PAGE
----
A Travellerspoint blog


From Mozambique to Malawi

It was the holiday season in Southern Africa too

all seasons in one day
View A Backpack, A Bicycle, And a Bonderman Grant to Travel the World on dericvito's travel map.

My skin has turned the color of a honey-roasted peanut. There are constantly strands of fruit stuck between my teeth from tiny mangoes sold by children, five for a nickel. The air smells strongly of roasting cashews, though apparently the season is almost over. These were my last reflections from Mozambique

I spent Christmas eve and day with my traveling companion (hint: it has two wheels) riding from Nampula in north central Mozambique to the coast, Ilha de Mozambique. While the only visible signs of the holiday where the occasional santa hat and even more occasional small plastic Christmas tree, there was a palpable holiday spirit in the air. It was in the calls of 'boas festas' from those I passed and the busyness of the market on the 24th, ´dia de familia´. Perhaps it was even in the spirit with which women and children skinned down to their underwear and less when the rain started. They did so to take advantage of fresh puddles to the road to wash their clothes.


I arrived in Ilha to a wedding. Along the way I saw many people taking advantage of the holiday season for ceremonies. There was traditional dancing, a circumcision ceremony and other occasions which I was not privy to. I landed at a private home and a courtyard filled with children. My room had an overhead fan and a bright
green bathroom. Over the next few days I plied the street of the island, one of first European settlements in Africa and the southern hemisphere. Young-men aspiring a career in tourism approach me with sophisticated and casual pitches. I usually had a ten to 16 year old accompanying me at all times. Ilha is home to some beautiful and smart European owned restaurants as well as a densely populated African villages. Children play freely on the beach, roll tires and enjoy their nakedness in the puddles. It was here that Mozambique's seafood reputation finally caught up with me. A chunk of fish in broth, lobster salad, shrimp and calamari. Some of it even lacked the customary grains of sand that have appeared in almost every dish I ate since my arrival. At night the sleepy colonial island filled with the beat of club Nautico and dancing youths. It was with reluctance that I left Ilha and caught a train to the border before my visa ran out as well as the year.


I crossed the border into Malawi by bicycle. Either I was at some altitude or Malawi is all down hill, but regardless it was a beautiful decent down to Lake Malawi and the city of Mangochi. I managed to spend keep my bicycle in one piece and unpacked for my entire visit to Malawi although I found new obstacles along the road. Baboons, women dancing, and children crying out "Azungo". They would do so individually, "Azungu, Azungu," collectively AZUNGU, and even chant, "Azungu! Azungu! Azungu!. Their other favorite phrase was "give me money." I can almost imagine the vision in their head of a gangly (relatively) pale cyclist grabbing fistfuls of Kwacha notes from his bicycle bag and tossing them into the air. In fact I could afford to do this. There is only one bank note here worth more than $1.30. Should I? While perhaps it is a needed economic stimulus, my rationale not to is that it would reinforce paternalist notions that run strong here. Should I instead give to the international charities who have a strong presence in Malawi? I fear for propagating the NGO industrial complex. However it's hard to disregard foreign aid altogether when I get met workers at an independent foundation that has reduced malaria deaths by 90% in a community I visited, just by opening a clinic.

From the peaceful, bicycle friendly town of Mangochi I biked to the water's edge to pass the new year at a small beach community. I fell in love with the large and beautiful Lake Malawi. On new years eve, the midpoint of my journey, I was plucked from my travelers isolation by by some Irish nurses and taken to the roasting of a goat. There we were entertained by the a band of children with drums. They played Malawian classics like "Who let the dogs out" and "How are you; I am fine." The next day I caught a ferry up the lake, which was a time of great peace, only briefly interrupted by Malawian tourists who boarded at every port to check out the ship on their day off and take photos with me (for status? strangeness, I don't know). A few days cycling and chasing wildlife and I'm departing for Zimbabwe tomorrow. This is the most travel intensive portion of my journey. I know I'm getting a bit worn down because I've been hanging out with other travelers for the first time and staying at backpacker places. Still I'm happy with this adventure and looking forward to the future.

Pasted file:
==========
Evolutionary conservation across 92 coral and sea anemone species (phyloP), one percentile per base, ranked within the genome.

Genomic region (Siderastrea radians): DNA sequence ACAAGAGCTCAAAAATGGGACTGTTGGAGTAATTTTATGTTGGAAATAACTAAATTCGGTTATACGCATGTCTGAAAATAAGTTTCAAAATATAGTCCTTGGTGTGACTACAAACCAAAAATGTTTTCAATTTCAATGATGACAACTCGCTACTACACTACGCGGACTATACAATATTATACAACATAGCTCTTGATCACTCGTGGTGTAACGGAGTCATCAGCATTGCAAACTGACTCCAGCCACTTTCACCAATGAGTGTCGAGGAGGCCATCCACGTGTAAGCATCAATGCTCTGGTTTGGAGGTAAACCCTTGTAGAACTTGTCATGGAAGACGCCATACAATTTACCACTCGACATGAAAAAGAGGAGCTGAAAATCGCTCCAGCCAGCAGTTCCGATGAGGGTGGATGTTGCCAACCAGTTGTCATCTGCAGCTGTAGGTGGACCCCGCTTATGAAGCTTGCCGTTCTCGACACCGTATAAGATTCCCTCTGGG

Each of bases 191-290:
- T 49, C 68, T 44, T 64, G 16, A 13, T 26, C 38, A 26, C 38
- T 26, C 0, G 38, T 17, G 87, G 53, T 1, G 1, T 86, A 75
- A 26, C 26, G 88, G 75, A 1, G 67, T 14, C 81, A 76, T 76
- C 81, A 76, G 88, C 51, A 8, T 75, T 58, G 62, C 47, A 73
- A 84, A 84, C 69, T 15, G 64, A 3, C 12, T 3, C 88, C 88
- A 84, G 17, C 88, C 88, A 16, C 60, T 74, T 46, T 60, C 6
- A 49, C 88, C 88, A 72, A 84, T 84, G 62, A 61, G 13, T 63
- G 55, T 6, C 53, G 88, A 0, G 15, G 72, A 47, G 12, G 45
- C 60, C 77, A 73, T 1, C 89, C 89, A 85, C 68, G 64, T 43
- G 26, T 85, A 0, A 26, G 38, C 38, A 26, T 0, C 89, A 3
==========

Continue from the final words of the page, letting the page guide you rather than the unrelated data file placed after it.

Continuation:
Reflections in Bullets:

    I´ve been slowly trading away some of my high quality goods for handiwork. I took the frame off my backpack and had a tailor put in on my bicycle bag so I´m basically just carrying the bike now and a shoulder bag. Some guy liked the thick rubber on my heavy Chacos so I traded them for some flip-flops.

    I feel like somewhat of a friend sl-t here. I met so many people, but within a week I´m gone. I knew it would be hard and it is. Hard for me to process and II feel guilty for knowing there are few I will actually keep contact with.

    In Mozambique there´s a marketing war of epoch proportions between two cell phone companies, Vodocom and Mcell. They plaster there logo on everything, free shirts are particularly effective. Or perhaps its the absence of all other marketing I noticed.

    It is widely known police, like everyone, put the pressure on during the holiday season. Bus drivers will be stopped four times over four hours and either talk or bribe their way through checkpoints. My first night on the bike in Maputo I was waved over by a cop. My heart pounded as the officer requested papers for my bicycle. I stalled and eventually he let me go.

    Not bribing is one stalwart rule of the travelers to do no harm. Another I´ve tried to follow is to purchase down the economic chain. Buying from street vendors can be healthier for me (often fruits or homemade goods), the environment (generally no or natural packaging) and the least well off. Unfortunately It´s been a struggle , as those packaged cookies with the frosting inside can provide relief from a stressful day of travel.

    Malawi's got religion! The presence and prominence of both mosques and church and their respective schools and charities was distinct from subtle Mozambique.

Finally got to upload some photos, https://www.travellerspoint.com/gallery/users/DJG/


Posted by dericvito 09:24 Archived in Mozambique Tagged bicycle Comments (0)